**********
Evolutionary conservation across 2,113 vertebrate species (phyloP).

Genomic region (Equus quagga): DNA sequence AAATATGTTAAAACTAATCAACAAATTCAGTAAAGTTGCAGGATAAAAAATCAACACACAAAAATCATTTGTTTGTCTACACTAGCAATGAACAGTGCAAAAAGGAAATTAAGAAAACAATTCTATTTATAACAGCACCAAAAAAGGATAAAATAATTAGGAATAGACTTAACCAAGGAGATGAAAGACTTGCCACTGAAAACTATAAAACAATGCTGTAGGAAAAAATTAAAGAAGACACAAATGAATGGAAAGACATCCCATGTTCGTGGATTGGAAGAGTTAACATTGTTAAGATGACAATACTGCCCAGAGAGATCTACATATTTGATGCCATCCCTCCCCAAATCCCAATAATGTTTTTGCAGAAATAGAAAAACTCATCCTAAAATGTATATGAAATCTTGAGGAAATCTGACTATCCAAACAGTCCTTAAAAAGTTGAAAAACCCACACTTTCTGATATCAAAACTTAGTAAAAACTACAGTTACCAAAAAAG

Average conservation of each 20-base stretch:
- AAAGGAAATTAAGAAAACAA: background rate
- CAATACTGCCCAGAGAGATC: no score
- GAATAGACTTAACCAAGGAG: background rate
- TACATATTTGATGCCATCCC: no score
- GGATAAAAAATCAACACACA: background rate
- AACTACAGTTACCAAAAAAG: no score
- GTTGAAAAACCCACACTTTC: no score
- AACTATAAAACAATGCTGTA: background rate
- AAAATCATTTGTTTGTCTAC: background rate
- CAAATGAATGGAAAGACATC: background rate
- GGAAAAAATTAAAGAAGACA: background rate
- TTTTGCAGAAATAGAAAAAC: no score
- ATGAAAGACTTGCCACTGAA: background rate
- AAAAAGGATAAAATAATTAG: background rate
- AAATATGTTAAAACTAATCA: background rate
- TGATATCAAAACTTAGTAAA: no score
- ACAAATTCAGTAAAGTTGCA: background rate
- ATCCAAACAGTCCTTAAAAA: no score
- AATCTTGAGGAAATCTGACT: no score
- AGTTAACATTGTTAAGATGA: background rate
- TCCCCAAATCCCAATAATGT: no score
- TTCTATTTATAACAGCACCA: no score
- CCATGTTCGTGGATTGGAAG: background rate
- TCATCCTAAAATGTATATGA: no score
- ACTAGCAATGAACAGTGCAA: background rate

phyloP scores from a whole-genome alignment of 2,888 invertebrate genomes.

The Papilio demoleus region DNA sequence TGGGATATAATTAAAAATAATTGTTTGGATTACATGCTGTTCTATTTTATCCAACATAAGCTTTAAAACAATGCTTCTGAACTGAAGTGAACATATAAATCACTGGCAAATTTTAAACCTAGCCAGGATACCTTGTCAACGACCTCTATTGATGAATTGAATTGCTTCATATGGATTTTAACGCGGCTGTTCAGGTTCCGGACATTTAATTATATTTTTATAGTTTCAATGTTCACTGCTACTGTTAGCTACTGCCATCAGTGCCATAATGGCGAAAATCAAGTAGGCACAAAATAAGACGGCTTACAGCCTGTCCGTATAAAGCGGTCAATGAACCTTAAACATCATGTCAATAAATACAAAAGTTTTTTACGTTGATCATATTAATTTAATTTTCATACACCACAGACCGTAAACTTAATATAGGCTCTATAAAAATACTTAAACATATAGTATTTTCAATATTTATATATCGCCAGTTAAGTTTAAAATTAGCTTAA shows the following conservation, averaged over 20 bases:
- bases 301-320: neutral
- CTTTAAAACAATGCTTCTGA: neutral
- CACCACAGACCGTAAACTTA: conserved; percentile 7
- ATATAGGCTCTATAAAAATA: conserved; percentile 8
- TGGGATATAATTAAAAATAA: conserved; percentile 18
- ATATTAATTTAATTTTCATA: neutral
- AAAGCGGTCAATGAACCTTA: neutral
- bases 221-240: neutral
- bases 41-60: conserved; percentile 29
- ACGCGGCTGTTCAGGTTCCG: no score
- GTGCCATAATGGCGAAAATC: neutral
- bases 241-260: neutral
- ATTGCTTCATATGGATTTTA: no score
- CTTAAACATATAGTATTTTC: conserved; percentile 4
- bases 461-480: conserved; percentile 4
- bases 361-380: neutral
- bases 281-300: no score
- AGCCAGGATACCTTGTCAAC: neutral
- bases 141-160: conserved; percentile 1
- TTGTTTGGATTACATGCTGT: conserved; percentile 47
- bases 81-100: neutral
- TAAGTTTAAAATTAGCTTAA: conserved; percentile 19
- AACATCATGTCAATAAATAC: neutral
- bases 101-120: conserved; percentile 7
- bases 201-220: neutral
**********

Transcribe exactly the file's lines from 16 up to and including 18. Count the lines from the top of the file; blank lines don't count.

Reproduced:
- ATGAAAGACTTGCCACTGAA: background rate
- AAAAAGGATAAAATAATTAG: background rate
- AAATATGTTAAAACTAATCA: background rate